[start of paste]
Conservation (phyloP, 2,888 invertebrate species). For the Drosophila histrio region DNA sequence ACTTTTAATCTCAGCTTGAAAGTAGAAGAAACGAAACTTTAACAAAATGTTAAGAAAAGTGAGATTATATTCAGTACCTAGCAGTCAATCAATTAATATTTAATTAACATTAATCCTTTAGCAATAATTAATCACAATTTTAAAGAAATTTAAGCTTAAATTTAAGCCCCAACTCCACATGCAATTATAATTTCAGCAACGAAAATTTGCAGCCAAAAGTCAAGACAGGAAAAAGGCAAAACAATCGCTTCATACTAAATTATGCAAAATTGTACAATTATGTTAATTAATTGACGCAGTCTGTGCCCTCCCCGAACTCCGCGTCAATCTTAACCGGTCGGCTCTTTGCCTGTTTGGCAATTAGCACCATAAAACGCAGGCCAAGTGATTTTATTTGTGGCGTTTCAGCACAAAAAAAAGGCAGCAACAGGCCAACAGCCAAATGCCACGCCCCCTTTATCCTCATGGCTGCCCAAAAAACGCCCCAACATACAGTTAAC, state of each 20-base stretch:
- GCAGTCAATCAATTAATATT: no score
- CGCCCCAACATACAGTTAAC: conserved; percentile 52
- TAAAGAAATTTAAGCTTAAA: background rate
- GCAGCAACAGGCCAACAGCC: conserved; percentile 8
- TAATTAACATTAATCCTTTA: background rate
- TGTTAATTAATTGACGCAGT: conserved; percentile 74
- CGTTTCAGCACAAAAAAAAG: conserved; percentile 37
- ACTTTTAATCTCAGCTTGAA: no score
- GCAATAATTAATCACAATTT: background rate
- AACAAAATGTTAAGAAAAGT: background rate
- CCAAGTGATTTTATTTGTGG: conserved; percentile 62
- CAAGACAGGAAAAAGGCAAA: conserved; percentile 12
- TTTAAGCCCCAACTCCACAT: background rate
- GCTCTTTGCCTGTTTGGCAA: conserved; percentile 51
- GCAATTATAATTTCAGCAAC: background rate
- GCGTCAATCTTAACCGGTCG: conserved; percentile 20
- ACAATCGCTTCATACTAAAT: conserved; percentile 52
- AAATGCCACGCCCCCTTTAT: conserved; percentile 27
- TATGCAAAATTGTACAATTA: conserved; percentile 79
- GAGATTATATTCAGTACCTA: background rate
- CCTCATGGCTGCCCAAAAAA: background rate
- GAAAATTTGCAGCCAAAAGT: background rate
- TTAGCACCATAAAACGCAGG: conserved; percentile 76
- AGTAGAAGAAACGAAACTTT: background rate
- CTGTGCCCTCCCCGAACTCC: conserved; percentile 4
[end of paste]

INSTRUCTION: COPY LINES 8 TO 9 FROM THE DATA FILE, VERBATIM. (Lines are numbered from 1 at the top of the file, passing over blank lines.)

- CGTTTCAGCACAAAAAAAAG: conserved; percentile 37
- ACTTTTAATCTCAGCTTGAA: no score